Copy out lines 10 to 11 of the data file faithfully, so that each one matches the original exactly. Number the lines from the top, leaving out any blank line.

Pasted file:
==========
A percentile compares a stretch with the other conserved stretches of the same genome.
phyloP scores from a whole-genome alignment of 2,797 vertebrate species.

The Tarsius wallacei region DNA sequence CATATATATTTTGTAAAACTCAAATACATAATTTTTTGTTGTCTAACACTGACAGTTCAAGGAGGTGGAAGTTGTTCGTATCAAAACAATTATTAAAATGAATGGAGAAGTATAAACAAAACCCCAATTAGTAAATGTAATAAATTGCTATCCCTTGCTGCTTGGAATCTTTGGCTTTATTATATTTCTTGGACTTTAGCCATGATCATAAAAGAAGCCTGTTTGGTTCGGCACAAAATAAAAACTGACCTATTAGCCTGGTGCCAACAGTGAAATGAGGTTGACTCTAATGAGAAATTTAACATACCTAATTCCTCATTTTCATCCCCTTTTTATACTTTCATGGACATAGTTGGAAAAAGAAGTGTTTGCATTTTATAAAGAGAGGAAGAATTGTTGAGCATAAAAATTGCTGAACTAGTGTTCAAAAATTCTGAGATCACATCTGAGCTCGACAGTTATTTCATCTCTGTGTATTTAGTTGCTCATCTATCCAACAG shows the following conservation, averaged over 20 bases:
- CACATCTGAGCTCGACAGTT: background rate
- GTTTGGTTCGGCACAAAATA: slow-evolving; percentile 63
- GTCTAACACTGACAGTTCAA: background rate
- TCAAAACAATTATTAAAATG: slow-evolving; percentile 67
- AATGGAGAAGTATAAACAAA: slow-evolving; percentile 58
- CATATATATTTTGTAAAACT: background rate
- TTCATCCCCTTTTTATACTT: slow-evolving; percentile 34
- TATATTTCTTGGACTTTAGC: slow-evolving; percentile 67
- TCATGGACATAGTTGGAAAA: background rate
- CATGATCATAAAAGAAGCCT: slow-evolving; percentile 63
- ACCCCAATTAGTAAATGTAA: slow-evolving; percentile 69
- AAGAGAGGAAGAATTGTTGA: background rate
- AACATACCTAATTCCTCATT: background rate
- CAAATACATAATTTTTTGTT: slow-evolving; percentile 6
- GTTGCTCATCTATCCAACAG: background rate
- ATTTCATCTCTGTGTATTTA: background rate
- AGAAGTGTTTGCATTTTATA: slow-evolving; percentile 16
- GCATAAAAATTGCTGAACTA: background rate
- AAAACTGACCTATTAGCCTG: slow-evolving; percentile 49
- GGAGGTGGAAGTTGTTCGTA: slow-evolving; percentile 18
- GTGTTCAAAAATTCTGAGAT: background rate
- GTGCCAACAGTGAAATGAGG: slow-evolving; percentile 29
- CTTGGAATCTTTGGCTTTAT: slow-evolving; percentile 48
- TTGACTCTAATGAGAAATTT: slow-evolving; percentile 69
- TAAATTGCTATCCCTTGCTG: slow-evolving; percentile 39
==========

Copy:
- TTCATCCCCTTTTTATACTT: slow-evolving; percentile 34
- TATATTTCTTGGACTTTAGC: slow-evolving; percentile 67